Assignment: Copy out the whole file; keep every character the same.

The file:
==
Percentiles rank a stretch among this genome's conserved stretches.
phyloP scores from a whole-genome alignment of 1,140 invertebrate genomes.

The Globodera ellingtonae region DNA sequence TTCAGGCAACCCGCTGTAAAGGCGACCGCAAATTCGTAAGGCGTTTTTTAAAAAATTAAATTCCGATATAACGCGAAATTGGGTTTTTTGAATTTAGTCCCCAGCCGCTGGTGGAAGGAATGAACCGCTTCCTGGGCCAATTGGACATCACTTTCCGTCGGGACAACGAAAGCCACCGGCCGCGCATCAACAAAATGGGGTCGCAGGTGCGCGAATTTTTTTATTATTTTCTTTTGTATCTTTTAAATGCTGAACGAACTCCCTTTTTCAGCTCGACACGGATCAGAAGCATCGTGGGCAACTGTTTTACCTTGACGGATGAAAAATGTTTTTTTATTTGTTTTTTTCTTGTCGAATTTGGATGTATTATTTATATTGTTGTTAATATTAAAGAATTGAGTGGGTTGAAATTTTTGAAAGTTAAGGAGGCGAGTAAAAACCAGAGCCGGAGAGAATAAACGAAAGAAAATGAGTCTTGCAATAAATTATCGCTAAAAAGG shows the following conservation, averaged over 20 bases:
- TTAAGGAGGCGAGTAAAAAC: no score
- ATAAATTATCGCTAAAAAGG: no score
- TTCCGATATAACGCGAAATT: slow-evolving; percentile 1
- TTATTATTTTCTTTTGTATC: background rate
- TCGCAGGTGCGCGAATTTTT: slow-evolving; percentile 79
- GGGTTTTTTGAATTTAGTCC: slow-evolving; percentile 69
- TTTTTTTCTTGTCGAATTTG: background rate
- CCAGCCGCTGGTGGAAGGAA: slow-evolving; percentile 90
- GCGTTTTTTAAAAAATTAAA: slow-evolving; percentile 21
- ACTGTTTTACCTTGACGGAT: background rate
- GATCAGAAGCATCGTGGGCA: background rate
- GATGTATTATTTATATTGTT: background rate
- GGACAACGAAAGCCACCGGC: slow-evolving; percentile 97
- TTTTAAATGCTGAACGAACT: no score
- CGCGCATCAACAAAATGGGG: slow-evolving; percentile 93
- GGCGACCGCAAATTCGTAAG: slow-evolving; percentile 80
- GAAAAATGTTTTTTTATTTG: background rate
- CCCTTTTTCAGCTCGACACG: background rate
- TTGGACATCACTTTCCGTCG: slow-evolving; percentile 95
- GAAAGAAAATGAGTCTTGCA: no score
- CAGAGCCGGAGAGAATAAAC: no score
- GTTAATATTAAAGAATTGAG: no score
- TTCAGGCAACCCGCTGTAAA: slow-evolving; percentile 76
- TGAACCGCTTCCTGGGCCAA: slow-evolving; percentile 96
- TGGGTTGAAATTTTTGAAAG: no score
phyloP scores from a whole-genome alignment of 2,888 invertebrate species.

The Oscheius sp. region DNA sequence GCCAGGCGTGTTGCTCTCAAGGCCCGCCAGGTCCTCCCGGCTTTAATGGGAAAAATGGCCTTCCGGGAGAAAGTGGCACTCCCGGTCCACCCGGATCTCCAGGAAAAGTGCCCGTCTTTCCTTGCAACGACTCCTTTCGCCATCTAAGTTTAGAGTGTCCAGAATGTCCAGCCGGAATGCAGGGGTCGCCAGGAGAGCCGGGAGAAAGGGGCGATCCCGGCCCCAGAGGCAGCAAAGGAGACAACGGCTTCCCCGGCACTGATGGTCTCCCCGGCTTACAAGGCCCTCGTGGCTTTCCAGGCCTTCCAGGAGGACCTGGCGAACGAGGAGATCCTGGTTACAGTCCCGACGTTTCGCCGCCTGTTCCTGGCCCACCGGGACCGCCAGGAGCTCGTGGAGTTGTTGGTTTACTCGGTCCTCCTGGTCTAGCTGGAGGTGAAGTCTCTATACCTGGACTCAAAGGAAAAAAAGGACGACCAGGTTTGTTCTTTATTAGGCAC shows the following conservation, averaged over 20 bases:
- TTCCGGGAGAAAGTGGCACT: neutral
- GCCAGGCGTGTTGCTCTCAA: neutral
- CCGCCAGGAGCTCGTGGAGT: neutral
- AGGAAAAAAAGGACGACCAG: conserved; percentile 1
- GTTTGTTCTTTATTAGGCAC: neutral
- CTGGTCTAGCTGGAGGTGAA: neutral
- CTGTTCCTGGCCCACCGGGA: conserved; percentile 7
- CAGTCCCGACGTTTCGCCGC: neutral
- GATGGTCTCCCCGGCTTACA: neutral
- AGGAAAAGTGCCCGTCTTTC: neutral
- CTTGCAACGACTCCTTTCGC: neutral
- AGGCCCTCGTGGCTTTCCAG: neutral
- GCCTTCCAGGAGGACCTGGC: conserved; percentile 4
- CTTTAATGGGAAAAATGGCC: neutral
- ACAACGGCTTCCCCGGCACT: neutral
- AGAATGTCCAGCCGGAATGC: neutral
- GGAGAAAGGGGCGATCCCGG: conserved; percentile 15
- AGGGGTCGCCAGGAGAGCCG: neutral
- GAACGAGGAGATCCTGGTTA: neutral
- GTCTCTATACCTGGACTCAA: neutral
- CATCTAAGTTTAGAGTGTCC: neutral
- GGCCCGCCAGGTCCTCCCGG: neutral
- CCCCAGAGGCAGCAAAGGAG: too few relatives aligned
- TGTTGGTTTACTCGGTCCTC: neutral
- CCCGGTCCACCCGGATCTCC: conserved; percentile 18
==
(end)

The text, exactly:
Percentiles rank a stretch among this genome's conserved stretches.
phyloP scores from a whole-genome alignment of 1,140 invertebrate genomes.

The Globodera ellingtonae region DNA sequence TTCAGGCAACCCGCTGTAAAGGCGACCGCAAATTCGTAAGGCGTTTTTTAAAAAATTAAATTCCGATATAACGCGAAATTGGGTTTTTTGAATTTAGTCCCCAGCCGCTGGTGGAAGGAATGAACCGCTTCCTGGGCCAATTGGACATCACTTTCCGTCGGGACAACGAAAGCCACCGGCCGCGCATCAACAAAATGGGGTCGCAGGTGCGCGAATTTTTTTATTATTTTCTTTTGTATCTTTTAAATGCTGAACGAACTCCCTTTTTCAGCTCGACACGGATCAGAAGCATCGTGGGCAACTGTTTTACCTTGACGGATGAAAAATGTTTTTTTATTTGTTTTTTTCTTGTCGAATTTGGATGTATTATTTATATTGTTGTTAATATTAAAGAATTGAGTGGGTTGAAATTTTTGAAAGTTAAGGAGGCGAGTAAAAACCAGAGCCGGAGAGAATAAACGAAAGAAAATGAGTCTTGCAATAAATTATCGCTAAAAAGG shows the following conservation, averaged over 20 bases:
- TTAAGGAGGCGAGTAAAAAC: no score
- ATAAATTATCGCTAAAAAGG: no score
- TTCCGATATAACGCGAAATT: slow-evolving; percentile 1
- TTATTATTTTCTTTTGTATC: background rate
- TCGCAGGTGCGCGAATTTTT: slow-evolving; percentile 79
- GGGTTTTTTGAATTTAGTCC: slow-evolving; percentile 69
- TTTTTTTCTTGTCGAATTTG: background rate
- CCAGCCGCTGGTGGAAGGAA: slow-evolving; percentile 90
- GCGTTTTTTAAAAAATTAAA: slow-evolving; percentile 21
- ACTGTTTTACCTTGACGGAT: background rate
- GATCAGAAGCATCGTGGGCA: background rate
- GATGTATTATTTATATTGTT: background rate
- GGACAACGAAAGCCACCGGC: slow-evolving; percentile 97
- TTTTAAATGCTGAACGAACT: no score
- CGCGCATCAACAAAATGGGG: slow-evolving; percentile 93
- GGCGACCGCAAATTCGTAAG: slow-evolving; percentile 80
- GAAAAATGTTTTTTTATTTG: background rate
- CCCTTTTTCAGCTCGACACG: background rate
- TTGGACATCACTTTCCGTCG: slow-evolving; percentile 95
- GAAAGAAAATGAGTCTTGCA: no score
- CAGAGCCGGAGAGAATAAAC: no score
- GTTAATATTAAAGAATTGAG: no score
- TTCAGGCAACCCGCTGTAAA: slow-evolving; percentile 76
- TGAACCGCTTCCTGGGCCAA: slow-evolving; percentile 96
- TGGGTTGAAATTTTTGAAAG: no score
phyloP scores from a whole-genome alignment of 2,888 invertebrate species.

The Oscheius sp. region DNA sequence GCCAGGCGTGTTGCTCTCAAGGCCCGCCAGGTCCTCCCGGCTTTAATGGGAAAAATGGCCTTCCGGGAGAAAGTGGCACTCCCGGTCCACCCGGATCTCCAGGAAAAGTGCCCGTCTTTCCTTGCAACGACTCCTTTCGCCATCTAAGTTTAGAGTGTCCAGAATGTCCAGCCGGAATGCAGGGGTCGCCAGGAGAGCCGGGAGAAAGGGGCGATCCCGGCCCCAGAGGCAGCAAAGGAGACAACGGCTTCCCCGGCACTGATGGTCTCCCCGGCTTACAAGGCCCTCGTGGCTTTCCAGGCCTTCCAGGAGGACCTGGCGAACGAGGAGATCCTGGTTACAGTCCCGACGTTTCGCCGCCTGTTCCTGGCCCACCGGGACCGCCAGGAGCTCGTGGAGTTGTTGGTTTACTCGGTCCTCCTGGTCTAGCTGGAGGTGAAGTCTCTATACCTGGACTCAAAGGAAAAAAAGGACGACCAGGTTTGTTCTTTATTAGGCAC shows the following conservation, averaged over 20 bases:
- TTCCGGGAGAAAGTGGCACT: neutral
- GCCAGGCGTGTTGCTCTCAA: neutral
- CCGCCAGGAGCTCGTGGAGT: neutral
- AGGAAAAAAAGGACGACCAG: conserved; percentile 1
- GTTTGTTCTTTATTAGGCAC: neutral
- CTGGTCTAGCTGGAGGTGAA: neutral
- CTGTTCCTGGCCCACCGGGA: conserved; percentile 7
- CAGTCCCGACGTTTCGCCGC: neutral
- GATGGTCTCCCCGGCTTACA: neutral
- AGGAAAAGTGCCCGTCTTTC: neutral
- CTTGCAACGACTCCTTTCGC: neutral
- AGGCCCTCGTGGCTTTCCAG: neutral
- GCCTTCCAGGAGGACCTGGC: conserved; percentile 4
- CTTTAATGGGAAAAATGGCC: neutral
- ACAACGGCTTCCCCGGCACT: neutral
- AGAATGTCCAGCCGGAATGC: neutral
- GGAGAAAGGGGCGATCCCGG: conserved; percentile 15
- AGGGGTCGCCAGGAGAGCCG: neutral
- GAACGAGGAGATCCTGGTTA: neutral
- GTCTCTATACCTGGACTCAA: neutral
- CATCTAAGTTTAGAGTGTCC: neutral
- GGCCCGCCAGGTCCTCCCGG: neutral
- CCCCAGAGGCAGCAAAGGAG: too few relatives aligned
- TGTTGGTTTACTCGGTCCTC: neutral
- CCCGGTCCACCCGGATCTCC: conserved; percentile 18